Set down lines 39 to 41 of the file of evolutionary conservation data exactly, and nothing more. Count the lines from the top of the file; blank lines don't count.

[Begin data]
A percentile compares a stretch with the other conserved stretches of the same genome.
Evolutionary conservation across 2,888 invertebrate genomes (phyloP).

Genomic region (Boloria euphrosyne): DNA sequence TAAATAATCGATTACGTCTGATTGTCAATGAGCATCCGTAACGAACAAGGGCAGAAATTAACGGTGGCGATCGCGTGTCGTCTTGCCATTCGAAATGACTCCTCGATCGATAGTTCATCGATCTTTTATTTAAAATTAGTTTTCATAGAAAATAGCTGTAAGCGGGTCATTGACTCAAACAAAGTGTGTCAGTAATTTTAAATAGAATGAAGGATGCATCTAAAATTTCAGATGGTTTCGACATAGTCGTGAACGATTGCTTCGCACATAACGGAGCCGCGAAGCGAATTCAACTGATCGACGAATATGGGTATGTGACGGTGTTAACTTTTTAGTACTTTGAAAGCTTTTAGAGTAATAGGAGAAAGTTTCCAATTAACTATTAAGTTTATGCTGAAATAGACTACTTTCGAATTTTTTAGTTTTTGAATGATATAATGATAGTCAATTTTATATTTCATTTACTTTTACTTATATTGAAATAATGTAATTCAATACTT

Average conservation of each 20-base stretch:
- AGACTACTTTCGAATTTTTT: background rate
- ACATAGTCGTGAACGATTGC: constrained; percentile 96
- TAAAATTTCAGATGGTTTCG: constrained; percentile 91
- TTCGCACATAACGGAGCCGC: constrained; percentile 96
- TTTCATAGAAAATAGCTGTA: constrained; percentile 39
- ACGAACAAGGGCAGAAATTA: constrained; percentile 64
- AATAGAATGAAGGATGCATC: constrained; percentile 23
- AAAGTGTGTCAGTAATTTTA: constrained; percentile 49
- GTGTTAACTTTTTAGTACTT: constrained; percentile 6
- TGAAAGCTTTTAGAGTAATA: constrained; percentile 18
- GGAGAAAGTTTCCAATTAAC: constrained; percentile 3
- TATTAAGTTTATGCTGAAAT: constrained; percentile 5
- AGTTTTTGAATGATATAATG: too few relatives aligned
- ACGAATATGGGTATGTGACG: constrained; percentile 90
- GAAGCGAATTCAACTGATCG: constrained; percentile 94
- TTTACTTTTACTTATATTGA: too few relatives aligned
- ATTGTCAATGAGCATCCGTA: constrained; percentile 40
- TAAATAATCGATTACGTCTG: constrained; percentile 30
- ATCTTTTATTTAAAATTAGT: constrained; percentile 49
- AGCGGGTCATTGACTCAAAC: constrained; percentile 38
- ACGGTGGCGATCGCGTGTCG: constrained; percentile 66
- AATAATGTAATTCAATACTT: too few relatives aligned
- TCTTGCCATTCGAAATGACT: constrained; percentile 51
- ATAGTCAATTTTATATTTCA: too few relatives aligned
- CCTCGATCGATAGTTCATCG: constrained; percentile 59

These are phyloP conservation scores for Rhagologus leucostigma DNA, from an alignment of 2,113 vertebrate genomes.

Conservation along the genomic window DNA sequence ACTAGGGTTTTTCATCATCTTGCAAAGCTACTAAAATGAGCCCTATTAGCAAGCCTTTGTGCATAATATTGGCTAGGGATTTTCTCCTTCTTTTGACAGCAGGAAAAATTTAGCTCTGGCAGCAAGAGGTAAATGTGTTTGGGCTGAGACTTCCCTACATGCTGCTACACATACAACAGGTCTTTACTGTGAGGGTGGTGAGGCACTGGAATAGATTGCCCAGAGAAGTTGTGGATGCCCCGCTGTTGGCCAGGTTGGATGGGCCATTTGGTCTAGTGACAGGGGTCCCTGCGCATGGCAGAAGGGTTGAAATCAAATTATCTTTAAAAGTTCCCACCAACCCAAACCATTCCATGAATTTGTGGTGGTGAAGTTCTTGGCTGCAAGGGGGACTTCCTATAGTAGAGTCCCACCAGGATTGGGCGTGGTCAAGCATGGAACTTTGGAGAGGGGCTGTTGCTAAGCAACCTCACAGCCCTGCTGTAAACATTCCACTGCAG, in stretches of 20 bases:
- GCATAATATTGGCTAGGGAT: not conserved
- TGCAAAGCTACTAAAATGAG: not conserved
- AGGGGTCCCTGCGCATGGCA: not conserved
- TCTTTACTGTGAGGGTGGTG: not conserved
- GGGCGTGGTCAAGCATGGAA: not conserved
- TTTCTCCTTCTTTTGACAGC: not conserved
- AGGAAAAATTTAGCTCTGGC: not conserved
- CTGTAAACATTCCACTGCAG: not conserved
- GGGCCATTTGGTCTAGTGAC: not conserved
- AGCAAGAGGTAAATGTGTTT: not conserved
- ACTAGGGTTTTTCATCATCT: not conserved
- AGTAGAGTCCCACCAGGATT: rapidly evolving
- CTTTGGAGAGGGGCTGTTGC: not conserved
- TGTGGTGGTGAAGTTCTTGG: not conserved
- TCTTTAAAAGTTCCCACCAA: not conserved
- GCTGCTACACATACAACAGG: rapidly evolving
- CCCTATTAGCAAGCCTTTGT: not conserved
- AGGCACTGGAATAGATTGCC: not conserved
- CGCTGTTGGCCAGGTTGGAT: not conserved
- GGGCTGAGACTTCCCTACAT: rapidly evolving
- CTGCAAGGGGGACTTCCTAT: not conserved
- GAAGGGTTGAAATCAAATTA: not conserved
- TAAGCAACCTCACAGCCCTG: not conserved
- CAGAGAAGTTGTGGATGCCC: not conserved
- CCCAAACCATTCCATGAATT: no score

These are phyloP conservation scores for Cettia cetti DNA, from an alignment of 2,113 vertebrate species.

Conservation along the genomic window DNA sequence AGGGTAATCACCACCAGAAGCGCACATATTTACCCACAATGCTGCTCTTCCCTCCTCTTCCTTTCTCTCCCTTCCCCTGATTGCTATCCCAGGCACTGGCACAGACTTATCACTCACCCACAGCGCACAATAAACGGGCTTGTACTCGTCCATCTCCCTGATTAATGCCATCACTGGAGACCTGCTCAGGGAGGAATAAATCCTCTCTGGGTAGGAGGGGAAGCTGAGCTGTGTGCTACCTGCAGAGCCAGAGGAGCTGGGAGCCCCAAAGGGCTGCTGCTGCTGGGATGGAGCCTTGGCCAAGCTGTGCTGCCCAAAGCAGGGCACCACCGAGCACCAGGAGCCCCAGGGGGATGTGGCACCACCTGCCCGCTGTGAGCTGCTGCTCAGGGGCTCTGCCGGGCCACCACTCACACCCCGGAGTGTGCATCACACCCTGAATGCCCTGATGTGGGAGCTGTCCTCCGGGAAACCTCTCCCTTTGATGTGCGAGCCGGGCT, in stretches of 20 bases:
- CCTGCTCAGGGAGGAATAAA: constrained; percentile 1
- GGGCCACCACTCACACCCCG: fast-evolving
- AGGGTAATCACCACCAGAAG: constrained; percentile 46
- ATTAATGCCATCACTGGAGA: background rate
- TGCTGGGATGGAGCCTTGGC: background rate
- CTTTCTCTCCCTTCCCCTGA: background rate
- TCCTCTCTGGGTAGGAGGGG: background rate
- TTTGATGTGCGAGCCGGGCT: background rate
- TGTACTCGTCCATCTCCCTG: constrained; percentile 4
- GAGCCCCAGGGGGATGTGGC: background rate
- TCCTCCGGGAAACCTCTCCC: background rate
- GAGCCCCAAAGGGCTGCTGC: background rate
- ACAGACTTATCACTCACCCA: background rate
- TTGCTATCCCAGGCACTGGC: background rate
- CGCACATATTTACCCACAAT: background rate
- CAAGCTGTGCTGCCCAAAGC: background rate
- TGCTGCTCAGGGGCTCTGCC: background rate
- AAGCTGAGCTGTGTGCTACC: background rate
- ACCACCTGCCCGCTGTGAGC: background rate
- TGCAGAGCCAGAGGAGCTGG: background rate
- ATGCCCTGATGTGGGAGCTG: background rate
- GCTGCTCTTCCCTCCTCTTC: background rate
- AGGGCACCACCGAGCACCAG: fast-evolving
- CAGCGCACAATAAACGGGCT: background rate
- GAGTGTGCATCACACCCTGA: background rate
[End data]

- CTGTAAACATTCCACTGCAG: not conserved
- GGGCCATTTGGTCTAGTGAC: not conserved
- AGCAAGAGGTAAATGTGTTT: not conserved